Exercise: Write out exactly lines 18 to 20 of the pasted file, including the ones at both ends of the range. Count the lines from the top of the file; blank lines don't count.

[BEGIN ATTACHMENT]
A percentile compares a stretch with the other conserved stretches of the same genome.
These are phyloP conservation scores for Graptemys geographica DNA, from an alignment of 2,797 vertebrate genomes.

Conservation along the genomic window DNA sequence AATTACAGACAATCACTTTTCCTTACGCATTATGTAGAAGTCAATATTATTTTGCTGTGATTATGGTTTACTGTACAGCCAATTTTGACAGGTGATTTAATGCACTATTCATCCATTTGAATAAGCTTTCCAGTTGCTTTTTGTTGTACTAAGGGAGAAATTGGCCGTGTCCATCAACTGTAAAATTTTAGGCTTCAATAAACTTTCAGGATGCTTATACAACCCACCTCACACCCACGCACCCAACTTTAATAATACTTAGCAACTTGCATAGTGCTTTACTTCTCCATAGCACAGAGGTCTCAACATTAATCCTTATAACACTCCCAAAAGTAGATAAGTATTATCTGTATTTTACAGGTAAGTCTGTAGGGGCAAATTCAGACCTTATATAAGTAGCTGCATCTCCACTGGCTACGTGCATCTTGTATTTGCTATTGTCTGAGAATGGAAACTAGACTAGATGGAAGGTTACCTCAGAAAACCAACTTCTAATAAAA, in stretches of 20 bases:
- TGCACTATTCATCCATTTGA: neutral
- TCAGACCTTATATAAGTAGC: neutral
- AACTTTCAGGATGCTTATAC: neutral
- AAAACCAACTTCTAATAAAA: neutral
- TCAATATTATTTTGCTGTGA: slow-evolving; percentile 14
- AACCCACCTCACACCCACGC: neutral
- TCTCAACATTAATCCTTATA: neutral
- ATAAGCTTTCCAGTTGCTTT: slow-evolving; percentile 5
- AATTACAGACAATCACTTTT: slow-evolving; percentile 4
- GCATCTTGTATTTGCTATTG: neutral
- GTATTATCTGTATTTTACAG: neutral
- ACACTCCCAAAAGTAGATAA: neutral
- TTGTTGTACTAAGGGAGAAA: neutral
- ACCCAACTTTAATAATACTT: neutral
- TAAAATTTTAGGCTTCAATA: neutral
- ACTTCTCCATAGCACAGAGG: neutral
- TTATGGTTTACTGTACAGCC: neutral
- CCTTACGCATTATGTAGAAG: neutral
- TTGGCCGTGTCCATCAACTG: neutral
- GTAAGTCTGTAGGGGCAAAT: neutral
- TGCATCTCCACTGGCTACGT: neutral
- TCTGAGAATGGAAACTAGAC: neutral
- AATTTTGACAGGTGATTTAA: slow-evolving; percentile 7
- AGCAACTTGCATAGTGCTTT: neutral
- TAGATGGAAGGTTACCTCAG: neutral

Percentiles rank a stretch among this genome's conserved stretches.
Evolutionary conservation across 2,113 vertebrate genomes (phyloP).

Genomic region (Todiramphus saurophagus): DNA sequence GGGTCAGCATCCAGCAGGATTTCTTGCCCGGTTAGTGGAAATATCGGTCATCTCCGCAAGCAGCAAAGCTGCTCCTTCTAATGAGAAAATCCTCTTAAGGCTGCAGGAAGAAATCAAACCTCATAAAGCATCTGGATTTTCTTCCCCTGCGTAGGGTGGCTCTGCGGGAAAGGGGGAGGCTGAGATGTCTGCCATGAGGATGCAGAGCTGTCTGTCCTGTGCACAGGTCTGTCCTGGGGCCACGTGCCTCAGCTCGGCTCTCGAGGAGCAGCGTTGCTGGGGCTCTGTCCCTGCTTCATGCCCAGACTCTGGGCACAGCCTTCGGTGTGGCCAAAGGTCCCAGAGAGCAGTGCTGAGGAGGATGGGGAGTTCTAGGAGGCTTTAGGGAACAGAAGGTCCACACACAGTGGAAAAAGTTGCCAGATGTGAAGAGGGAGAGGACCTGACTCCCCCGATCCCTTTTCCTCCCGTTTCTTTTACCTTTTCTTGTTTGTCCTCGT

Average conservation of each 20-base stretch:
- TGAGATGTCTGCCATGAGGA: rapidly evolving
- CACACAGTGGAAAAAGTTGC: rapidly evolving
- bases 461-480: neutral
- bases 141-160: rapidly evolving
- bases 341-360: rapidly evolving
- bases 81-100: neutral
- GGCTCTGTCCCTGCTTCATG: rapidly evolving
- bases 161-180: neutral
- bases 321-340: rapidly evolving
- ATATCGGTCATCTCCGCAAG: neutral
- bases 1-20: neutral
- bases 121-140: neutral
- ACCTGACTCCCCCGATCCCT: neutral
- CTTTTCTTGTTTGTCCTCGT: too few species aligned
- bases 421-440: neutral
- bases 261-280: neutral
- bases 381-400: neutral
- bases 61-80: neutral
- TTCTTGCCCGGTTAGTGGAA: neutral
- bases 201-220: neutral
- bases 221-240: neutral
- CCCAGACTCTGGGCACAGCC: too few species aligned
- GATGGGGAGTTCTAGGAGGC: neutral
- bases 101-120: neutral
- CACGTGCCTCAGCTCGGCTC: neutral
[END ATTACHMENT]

- TAAAATTTTAGGCTTCAATA: neutral
- ACTTCTCCATAGCACAGAGG: neutral
- TTATGGTTTACTGTACAGCC: neutral